I wonder if Generation Y is becoming the “new mold” for the HVAC industry.

I don’t mean to imply that younger workers in their twenties are something to be avoided, killed with chemicals or likely to be the subject of costly litigation. I’m referring to the popularity of the topic at trade show seminars.

A few years ago, discussions on mold and its legal ramifications were on the agenda of almost every convention Snips attended.

In the late 1990s, after mold infestations in a few high-rise buildings around the country were blamed in part on shoddy workmanship, the number of lawsuits ensnarling anyone who ever worked near anywhere mold was spotted grew like, well, mold.

The result, besides a lot of scared contractors with skyrocketing insurance rates, were convention schedules packed with lawyers and other experts on the mold menace. Some claimed it was all a media-fueled hoax while others blamed lawyers - no surprise - for coming up with so many alleged “victims.”

And pretty soon, a few trade shows had exhibitors offering products and franchises designed to help contractors make money removing the evil substance.

Mold cases certainly haven’t gone away, but their popularity as an educational session topic has waned.

The next wave

Discussions over the growing numbers of younger workers appears poised to replace them. In the last year or so, I’ve attended several sessions on the attributes of Generation Y, sometimes called “echo boomers” or “millennials,” since many came of age around the year 2000.

Roughly born between 1980 and 1994, the oldest of this generation has been in the full-time work force for several years, and demographers and pundits have begun to draw conclusions about them and their work habits.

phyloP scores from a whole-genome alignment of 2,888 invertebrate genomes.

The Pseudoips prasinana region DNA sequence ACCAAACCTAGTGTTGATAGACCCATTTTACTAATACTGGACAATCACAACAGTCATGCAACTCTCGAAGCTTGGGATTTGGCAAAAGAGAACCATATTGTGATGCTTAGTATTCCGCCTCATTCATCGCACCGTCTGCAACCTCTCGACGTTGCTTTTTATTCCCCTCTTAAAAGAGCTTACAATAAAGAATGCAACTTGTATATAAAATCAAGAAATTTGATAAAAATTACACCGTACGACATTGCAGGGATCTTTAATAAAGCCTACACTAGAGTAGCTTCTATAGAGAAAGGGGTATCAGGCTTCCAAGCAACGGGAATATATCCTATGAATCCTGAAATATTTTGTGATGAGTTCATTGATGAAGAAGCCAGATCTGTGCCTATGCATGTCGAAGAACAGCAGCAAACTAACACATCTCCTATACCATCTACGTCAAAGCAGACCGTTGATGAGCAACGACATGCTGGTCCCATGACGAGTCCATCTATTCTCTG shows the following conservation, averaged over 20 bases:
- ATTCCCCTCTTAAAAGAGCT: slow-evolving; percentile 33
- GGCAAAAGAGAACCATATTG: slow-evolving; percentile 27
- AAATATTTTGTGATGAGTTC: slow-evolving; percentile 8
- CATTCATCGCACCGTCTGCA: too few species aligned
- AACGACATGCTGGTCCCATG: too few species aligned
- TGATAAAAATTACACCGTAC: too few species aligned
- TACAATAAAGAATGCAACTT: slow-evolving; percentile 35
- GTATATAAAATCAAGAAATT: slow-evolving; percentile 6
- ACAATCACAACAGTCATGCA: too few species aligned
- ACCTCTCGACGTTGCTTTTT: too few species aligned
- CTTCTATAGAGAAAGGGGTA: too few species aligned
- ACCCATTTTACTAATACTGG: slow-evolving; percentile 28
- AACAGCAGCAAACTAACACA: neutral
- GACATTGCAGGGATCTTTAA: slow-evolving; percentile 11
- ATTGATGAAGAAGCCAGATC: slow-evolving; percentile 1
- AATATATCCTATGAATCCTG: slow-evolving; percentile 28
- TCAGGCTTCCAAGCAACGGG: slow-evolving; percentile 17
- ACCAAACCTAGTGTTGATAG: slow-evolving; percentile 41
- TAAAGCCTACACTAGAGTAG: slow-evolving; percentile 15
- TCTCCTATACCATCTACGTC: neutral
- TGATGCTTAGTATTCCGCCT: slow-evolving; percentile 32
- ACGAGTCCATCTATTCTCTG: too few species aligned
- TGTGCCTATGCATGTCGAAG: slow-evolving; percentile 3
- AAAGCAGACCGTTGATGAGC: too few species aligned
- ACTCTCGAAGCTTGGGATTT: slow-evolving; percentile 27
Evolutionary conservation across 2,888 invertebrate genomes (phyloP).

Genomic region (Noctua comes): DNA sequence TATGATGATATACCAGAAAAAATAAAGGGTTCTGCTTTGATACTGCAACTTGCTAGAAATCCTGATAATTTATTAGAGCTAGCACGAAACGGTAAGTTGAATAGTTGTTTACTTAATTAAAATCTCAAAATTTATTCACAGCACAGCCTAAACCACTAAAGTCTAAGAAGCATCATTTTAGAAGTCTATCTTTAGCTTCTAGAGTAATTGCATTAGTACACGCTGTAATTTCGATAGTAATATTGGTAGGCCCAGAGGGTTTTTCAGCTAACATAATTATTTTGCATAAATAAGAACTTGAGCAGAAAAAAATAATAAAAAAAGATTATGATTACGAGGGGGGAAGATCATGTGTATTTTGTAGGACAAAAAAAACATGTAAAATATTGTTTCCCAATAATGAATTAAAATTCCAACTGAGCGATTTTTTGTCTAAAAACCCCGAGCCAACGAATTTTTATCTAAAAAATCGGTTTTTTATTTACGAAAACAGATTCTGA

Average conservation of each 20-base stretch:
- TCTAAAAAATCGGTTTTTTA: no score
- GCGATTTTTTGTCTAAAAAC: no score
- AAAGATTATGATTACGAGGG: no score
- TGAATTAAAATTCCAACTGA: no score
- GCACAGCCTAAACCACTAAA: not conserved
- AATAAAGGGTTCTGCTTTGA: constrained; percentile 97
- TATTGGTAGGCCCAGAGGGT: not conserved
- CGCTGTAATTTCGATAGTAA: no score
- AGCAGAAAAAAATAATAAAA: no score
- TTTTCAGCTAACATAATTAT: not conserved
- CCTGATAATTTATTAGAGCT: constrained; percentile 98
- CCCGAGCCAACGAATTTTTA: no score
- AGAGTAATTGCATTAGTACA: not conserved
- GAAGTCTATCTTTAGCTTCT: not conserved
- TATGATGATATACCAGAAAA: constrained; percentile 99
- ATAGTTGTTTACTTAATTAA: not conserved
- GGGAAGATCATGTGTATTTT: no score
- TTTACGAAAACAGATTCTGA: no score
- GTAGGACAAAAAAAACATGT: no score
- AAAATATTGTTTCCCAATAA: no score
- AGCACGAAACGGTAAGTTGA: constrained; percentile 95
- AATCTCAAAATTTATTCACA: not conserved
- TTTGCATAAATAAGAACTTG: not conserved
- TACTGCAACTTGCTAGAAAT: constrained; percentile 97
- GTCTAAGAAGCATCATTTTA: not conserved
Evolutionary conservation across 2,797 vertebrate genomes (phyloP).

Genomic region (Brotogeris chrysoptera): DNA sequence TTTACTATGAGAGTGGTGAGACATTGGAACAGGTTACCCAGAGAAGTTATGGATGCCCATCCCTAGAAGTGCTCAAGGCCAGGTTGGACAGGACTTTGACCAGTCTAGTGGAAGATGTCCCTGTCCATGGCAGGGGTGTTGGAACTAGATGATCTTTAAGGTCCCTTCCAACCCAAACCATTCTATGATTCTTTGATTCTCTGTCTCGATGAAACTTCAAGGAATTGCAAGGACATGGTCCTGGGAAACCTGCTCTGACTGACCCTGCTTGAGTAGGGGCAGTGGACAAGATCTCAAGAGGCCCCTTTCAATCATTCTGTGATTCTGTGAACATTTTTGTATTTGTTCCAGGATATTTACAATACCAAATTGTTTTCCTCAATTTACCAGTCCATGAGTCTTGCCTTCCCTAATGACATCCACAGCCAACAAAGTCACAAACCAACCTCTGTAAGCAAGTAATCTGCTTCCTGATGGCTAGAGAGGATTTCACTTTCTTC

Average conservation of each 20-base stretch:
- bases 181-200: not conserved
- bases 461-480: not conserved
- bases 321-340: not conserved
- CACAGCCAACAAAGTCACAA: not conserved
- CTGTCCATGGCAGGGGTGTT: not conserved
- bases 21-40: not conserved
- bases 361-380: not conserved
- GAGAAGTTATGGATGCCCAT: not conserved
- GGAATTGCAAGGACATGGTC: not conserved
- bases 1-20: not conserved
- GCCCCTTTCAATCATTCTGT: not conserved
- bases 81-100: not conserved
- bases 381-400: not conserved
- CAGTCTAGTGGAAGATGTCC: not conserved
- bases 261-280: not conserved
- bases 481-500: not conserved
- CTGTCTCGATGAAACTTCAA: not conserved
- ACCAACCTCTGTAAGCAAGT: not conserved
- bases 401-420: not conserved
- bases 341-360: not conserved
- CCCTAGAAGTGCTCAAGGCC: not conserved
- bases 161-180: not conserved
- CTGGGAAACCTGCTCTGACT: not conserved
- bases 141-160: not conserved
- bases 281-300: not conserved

And with the HVAC and sheet metal industry perpetually fretting over the worker shortage expected to hit in coming years as older workers retire, many are looking to this generation to fill the expected void.

The subject has certainly kept Robert Wendover busy. The director of the Center for Generational Studies in Aurora, Colo., has given a lot of discussions about the Y generation and been featured in radio and TV interviews on the subject. He recently spoke at the Mechanical Contractors Association of America’s annual convention (See “Heating, cooling and counter-terrorism,” May 2008) and was part of a panel discussion at a Sheet Metal Workers union and Sheet Metal and Air-Conditioning Contractors’ National Association-sponsored event in Las Vegas in April.

Change

Wendover says employers have to change their expectations if they hope to attract the next generation of workers. They’re not as likely to be loyal, long-term employees and are probably going to put family first if you ask them to work overtime.

“Recognize that the overall tenure in your organization is going to drop,” he told the MCAA. “These individuals are in a very different place.”

And that place may be hard for some older contractors to accept, if what happened at a 2004 Air Conditioning Contractors of America convention in New Orleans is any indication. As I wrote at the time, a session on what recent college or trade school graduates are looking for from employers quickly became a case of older workers criticizing the panel’s 20- to 22-year-olds for “wanting what it took their parents 30 years to get” (See “Contractors in the Crescent City,” July 2004).

It seems as if there are going to have to be a lot more discussions on this issue if the generation gap in the sheet metal shop is every going to be bridged.